Fether

Church policy change on same sex marriage

Recommended Posts

1 minute ago, Just_A_Guy said:

IIRC, the Church backpedaled off that absolutist application almost immediately.    I’d have to look it up, though.  

As far as gay marriage no longer being “apostasy” per se—the thing is, we’re now going to have situations where a) married gay couples are trying to say, with a straight face, that they aren’t having sex (honest!); and b) married gay folks are being specifically asked whether they are having sex during the course of their disciplinary councils.  This is only going to get more interesting . . . 

I'm not sure what backpedaling they did or didn't do.  But if they did, it didn't make it into the Handbooks.  The language in the Handbooks, interpreted strictly, says that a child of a parent in a same sex marriage or cohabitating relationship may not receive a name and a blessing (and makes no allowance for who has custody of the child). Baptism is only permitted for these same children when they are legal adults, are willing to renounce same sex relationships, and require First Presidency Approval.

Regarding disciplinary councils, I think my point is that, under this new policy, we are not required to have them at all (though most of the people I associate with in those leadership positions were refusing to conduct those anyway).

Share this post


Link to post
Share on other sites
1 hour ago, Just_A_Guy said:

 

Agreed.  I’m sure getting tired of defending Church policies as inspired, only to have the Church leadership kinda sorta suggest that the policy maybe wasn’t inspired after all.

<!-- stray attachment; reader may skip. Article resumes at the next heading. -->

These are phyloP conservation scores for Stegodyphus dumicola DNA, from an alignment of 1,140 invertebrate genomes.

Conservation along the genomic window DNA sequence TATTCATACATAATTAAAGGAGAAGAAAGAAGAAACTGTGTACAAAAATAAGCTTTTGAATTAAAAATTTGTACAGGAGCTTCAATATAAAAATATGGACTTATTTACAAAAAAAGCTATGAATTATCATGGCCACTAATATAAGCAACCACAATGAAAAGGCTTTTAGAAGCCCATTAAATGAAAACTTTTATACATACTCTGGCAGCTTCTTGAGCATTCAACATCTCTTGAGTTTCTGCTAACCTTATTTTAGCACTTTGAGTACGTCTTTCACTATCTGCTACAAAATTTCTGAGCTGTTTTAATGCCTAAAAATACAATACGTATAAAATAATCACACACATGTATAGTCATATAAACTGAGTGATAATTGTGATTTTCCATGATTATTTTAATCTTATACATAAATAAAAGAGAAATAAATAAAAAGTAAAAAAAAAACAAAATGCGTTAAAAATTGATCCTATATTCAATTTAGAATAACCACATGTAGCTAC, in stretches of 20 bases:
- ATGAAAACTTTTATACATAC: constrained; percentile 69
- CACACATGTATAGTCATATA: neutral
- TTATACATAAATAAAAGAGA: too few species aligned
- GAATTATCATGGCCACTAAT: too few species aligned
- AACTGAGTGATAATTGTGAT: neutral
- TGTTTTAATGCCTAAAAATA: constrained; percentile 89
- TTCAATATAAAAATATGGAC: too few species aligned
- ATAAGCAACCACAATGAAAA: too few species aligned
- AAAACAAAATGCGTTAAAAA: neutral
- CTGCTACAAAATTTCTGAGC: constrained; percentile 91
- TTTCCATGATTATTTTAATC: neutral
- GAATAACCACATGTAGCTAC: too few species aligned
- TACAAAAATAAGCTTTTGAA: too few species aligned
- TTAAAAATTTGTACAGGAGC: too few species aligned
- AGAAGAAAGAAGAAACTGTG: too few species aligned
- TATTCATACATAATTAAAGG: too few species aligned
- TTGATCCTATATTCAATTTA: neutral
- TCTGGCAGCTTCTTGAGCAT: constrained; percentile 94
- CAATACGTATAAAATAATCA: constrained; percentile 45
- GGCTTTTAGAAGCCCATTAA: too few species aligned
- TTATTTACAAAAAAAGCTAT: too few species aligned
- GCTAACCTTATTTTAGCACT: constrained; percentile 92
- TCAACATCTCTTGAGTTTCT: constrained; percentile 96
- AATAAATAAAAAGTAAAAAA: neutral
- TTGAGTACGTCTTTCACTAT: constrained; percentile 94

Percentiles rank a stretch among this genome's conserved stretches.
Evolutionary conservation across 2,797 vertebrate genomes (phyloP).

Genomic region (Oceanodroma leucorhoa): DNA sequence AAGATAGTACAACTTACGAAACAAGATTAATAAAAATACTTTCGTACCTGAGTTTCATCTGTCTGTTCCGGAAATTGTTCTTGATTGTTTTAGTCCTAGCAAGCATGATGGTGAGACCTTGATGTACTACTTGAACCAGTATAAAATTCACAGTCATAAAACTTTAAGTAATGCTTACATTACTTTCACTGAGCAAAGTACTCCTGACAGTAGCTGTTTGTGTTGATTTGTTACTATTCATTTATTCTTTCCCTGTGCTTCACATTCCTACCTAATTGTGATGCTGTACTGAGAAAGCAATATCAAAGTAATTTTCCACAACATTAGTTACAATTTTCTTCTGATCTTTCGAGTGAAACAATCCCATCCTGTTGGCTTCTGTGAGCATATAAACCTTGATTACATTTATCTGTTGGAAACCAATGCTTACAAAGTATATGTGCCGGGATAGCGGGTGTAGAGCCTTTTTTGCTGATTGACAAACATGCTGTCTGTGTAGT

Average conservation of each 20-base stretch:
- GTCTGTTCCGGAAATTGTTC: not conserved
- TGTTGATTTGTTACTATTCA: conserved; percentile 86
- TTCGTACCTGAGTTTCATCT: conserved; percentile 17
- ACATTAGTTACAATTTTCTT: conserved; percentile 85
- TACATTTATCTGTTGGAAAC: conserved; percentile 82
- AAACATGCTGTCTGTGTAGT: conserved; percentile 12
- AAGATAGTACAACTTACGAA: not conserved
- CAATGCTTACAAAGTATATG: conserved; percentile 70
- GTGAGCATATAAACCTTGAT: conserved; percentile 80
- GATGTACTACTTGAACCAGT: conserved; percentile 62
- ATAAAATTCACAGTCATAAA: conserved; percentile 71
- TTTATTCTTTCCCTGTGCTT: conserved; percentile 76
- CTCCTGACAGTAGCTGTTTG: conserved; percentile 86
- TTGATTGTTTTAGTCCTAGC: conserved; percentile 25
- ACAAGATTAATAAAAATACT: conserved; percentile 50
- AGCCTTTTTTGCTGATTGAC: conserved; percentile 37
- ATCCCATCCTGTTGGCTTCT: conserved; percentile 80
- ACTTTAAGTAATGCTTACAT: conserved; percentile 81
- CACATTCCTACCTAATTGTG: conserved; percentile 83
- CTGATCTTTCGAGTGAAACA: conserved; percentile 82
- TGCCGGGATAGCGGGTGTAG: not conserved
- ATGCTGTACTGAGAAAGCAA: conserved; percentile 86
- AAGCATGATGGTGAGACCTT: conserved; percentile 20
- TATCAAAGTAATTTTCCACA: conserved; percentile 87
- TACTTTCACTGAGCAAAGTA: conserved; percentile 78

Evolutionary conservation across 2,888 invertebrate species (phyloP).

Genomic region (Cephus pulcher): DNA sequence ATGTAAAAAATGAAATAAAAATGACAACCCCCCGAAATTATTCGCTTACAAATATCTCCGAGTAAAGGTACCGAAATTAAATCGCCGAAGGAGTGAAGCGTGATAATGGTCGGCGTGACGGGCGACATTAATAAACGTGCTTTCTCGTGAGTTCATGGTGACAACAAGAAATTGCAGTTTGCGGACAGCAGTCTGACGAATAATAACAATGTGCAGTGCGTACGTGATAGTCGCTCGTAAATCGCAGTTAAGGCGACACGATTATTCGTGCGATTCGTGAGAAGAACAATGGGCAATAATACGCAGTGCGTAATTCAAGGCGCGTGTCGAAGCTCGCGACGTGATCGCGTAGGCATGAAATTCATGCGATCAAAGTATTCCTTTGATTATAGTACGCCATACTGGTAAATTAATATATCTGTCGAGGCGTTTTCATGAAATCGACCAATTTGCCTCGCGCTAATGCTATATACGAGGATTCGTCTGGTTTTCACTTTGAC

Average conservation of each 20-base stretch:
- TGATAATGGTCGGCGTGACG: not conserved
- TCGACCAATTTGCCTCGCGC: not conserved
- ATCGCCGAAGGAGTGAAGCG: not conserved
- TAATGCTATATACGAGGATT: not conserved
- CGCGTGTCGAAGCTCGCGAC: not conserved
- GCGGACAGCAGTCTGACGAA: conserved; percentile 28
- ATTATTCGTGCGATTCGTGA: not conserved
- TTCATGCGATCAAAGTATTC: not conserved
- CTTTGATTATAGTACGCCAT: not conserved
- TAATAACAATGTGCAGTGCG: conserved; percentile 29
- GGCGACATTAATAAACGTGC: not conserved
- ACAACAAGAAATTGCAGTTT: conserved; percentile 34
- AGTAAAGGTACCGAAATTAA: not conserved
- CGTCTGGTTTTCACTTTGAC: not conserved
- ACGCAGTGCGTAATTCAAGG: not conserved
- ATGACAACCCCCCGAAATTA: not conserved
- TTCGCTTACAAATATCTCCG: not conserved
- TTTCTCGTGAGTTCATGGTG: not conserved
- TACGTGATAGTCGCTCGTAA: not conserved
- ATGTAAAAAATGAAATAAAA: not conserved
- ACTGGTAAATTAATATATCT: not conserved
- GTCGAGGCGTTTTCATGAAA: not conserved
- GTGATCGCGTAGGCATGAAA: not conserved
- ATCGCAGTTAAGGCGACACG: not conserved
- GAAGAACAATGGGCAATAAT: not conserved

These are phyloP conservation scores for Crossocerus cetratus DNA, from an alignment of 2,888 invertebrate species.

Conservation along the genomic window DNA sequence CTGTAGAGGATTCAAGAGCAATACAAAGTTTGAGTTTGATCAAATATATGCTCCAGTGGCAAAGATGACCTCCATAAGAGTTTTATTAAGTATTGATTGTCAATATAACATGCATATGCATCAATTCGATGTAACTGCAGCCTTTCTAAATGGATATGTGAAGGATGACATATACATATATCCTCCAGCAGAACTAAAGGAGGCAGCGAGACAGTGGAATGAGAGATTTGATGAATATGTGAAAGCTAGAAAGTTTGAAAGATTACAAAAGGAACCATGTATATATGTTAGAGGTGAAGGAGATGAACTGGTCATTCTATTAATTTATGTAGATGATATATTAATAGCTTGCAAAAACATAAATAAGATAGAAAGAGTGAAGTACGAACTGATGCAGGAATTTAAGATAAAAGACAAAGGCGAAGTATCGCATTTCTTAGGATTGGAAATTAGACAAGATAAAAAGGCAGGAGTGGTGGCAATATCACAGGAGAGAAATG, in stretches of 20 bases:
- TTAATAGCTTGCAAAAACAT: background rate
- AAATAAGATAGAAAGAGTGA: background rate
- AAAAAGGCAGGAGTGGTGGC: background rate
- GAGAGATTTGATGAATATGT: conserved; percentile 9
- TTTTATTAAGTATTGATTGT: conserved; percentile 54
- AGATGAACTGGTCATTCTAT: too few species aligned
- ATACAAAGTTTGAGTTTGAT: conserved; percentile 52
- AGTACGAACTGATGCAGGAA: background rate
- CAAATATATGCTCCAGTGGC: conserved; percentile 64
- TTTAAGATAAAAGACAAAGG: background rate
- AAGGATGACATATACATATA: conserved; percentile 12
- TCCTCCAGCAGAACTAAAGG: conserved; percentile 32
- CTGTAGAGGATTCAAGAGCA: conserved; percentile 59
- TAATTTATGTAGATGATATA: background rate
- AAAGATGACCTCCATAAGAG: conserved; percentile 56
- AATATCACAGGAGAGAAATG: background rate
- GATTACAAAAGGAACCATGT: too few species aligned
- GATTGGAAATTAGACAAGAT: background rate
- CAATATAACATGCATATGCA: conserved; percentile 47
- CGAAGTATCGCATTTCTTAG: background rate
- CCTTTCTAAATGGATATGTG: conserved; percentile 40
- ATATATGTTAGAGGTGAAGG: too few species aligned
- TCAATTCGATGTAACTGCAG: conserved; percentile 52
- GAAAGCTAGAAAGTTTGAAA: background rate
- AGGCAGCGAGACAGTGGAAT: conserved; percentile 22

To clarify:  I’m not questioning their inspiration per se; I’m just expressing frustration at the apparently poor ways that some of those inspirations are being articulated and communicated.  

I've been seeing this with multiple members, so it's not just a selected few on this board.  Defining it as revelation and then changing their minds makes it seems that the Lord changes as per the whims of society and cultural pressures.

However, and this is the weird thing, even in this announcement they do not seem to say it is actually directly revelation.  They infer, but I could not see where it says it actually was the Lord giving specific revelation on this.

The same goes for many of the policies that have been changed recently.

This would actually make sense if these policy changes are coming from Nelson's personal bedtime revelations rather than the way that was instructed via other prophets in the past.  This was that they needed to be in a Holy Place (which was a grove of trees or on a mountain top for many, but the most important could not be given anywhere but the temple itself) to actually receive revelation that was accounted as revelation for the whole church.

Many of the policy and other changes have avoided directly saying "thus sayeth the Lord" type ideas, even while many infer that they were received via revelation.  It can be a very legalese type way of inferring without actually stating something so that later, they can go back and point out that they never actually said it was a direct revelation given to them from the Lord.

Thus, while it may appear that something is revelation, if they do not say it directly, and it changes later on, even quickly, later on, it does not necessarily mean it was actually a major revelation in the way we see it for the church (though it may have been based on personal revelation on the matter for an individual or leader).

On the change in policy itself, I am trepidatious..